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Gerry Anderson
Gerry-Anderson
Birth Name Gerald Alexander Abrahams
Born April 14, 1929
Bloomsbury, London, England
Died December 26, 2012 (age 83)
Oxfordshire, England
Nationality English
Occupation Film and television producer,
writer and director
Years Active 1957-2012
Notable works Supercar
Fireball XL5
Stingray
Thunderbirds
Captain Scarlet
UFO
Space: 1999
Spouses Betty Wrightman (1952-1960)
Sylvia Anderson (1960-1981)
Mary Robbins (1981-2012)
Children Joy Anderson
Linda Anderson
Gerry Anderson Jr.
Jamie Anderson
Website
http://www.gerryanderson.co.uk/

Gerry Anderson MBE (April 14, 1929-December 26, 2012) was an English television and film producer, director, writer and occasional voice artist. He was known for his futuristic television programmes, especially his 1960s productions filmed in "Supermarionation" (a process involving the use of modified marionette puppets).

Anderson is widely considered the forefather to many current science fiction productions and is the main inspiration for Star Fleet's use of puppets, primarily from his famous 1965 series Thunderbirds. Anderson had no involvement in the series however, but is important given the influence he held over the show.

Early Life and CareerEdit

Gerald Alexander Abrahams was born in the Elizabeth Garrett Anderson and Obstetric Hospital in Bloomsbury, London, and spent the early years of his life in Kilburn, and Neasden, London. He was educated at Kingsgate Infants School in Kilburn and Braintcroft Junior and Senior schools in Neasden, prior to winning a scholarship to Willesden County Grammar School.

Anderson began a career in photography, earning a traineeship with the British Colonial Film Unit after the Second World War. He developed an interest in film editing and moved on to Gainsborough Pictures, where he gained further experience. In 1947, he was conscripted for national service with the RAF. After completing his military service, he returned to Gainsborough, where he worked until the studio was closed in 1950. He then worked freelance on a series of feature films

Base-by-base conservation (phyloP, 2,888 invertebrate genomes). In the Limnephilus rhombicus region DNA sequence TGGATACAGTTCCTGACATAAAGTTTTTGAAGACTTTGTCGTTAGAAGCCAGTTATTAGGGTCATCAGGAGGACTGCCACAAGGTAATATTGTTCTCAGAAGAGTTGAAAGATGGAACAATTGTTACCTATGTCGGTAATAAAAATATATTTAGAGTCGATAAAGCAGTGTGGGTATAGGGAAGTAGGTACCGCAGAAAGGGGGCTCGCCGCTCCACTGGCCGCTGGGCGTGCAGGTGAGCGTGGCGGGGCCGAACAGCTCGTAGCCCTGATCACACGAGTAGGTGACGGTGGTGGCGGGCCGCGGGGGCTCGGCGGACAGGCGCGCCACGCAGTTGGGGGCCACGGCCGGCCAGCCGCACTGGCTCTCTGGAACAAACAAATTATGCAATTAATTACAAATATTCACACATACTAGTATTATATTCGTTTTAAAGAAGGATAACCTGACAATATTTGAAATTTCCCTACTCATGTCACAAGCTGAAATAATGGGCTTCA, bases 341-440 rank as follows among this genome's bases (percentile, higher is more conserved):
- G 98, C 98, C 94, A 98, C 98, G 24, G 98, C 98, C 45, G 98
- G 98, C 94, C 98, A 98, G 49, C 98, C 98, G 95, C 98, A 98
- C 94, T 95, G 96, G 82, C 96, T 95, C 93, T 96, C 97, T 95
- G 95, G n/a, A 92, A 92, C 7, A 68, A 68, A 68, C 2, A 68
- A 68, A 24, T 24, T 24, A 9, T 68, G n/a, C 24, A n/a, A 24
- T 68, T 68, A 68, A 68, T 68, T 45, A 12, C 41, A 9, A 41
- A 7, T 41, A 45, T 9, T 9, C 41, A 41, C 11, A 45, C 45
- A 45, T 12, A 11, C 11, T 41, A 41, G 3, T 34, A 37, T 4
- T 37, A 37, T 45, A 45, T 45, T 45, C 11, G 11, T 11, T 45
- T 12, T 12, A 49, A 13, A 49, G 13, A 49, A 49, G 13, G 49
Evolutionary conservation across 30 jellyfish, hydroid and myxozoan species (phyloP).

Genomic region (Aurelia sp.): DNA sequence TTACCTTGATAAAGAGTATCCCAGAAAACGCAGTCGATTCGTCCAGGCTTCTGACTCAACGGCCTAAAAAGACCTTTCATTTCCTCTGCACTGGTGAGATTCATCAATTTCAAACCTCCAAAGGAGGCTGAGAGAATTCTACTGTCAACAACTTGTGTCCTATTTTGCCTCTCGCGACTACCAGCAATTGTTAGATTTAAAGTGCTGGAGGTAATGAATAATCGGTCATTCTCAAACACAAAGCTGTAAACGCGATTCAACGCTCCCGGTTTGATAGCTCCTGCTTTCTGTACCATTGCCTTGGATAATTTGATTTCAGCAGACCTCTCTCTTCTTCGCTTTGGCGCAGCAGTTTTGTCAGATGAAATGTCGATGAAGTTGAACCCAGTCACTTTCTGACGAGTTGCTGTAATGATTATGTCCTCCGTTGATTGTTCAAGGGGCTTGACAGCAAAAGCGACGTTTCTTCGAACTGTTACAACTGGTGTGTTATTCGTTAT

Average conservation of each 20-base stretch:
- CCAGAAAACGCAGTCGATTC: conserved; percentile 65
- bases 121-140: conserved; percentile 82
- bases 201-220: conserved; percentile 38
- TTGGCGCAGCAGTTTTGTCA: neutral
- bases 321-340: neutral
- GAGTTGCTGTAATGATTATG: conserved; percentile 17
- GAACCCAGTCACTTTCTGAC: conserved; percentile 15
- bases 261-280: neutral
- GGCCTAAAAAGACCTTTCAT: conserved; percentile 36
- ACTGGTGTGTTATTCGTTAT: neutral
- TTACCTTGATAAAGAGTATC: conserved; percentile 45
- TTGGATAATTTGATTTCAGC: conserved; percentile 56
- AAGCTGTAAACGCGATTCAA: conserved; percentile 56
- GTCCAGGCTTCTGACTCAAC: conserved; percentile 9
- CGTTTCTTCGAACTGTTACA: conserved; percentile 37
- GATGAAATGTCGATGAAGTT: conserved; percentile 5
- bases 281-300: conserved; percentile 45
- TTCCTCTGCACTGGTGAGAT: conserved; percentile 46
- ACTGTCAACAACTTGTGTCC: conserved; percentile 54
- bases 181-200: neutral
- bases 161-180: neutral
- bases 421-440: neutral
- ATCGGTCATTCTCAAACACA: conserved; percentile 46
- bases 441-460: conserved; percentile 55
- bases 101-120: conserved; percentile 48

Anderson's first television production was the 1957 Roberta Leigh children's series The Adventures of Twizzle. It was Anderson's first work with puppets, and the start of his long and successful collaborations with puppeteer Christine Glanville, special effects technician Derek Meddings and composer/arranger Barry Gray.

Anderson would go on to work on Leigh's other series in 1958; Torchy the Battery Boy, before springing off with Arthur Provis to create his first Supermarionation series Four Feather Falls. The partnership between Provis and Anderson crumbled soon after.

Going through financial troubles, Anderson/Provis Films would be rescued by Lew Grade of ATV, who offered to buy the sinking company. The first show produced by Anderson under ITV was Supercar in 1960. During this time, Anderson married Sylvia Thamm and from that point he would share joint credit with her on all productions from 1960-75. The next series by APF was the futuristic space adventure Fireball XL5 in 1962 and it was the company's biggest success yet, becoming the first Anderson series sold to an American TV network. APF began production on a new marionette series, Stingray (1964), the first British children's TV series to be filmed in color.

APF's next project for ATV was inspired by a mining disaster that occurred in West Germany in October 1963. This real-life drama inspired Anderson to create a new program format about a rescue organisation, which eventually became his most famous and popular series, Thunderbirds (1964–1966). Lew Grade was enthusiastic about the concept and agreed to back a series of 25 minutes, but upon seeing the 25 minute pilot "Trapped in the Sky", he jumped out of his seat and enthusiastically ordered that series instead be extended to 50 minutes. With a substantial increase in budget, the production was restructured to expand episodes already filmed or in pre-production, and create new 50-minute scripts for the remainder.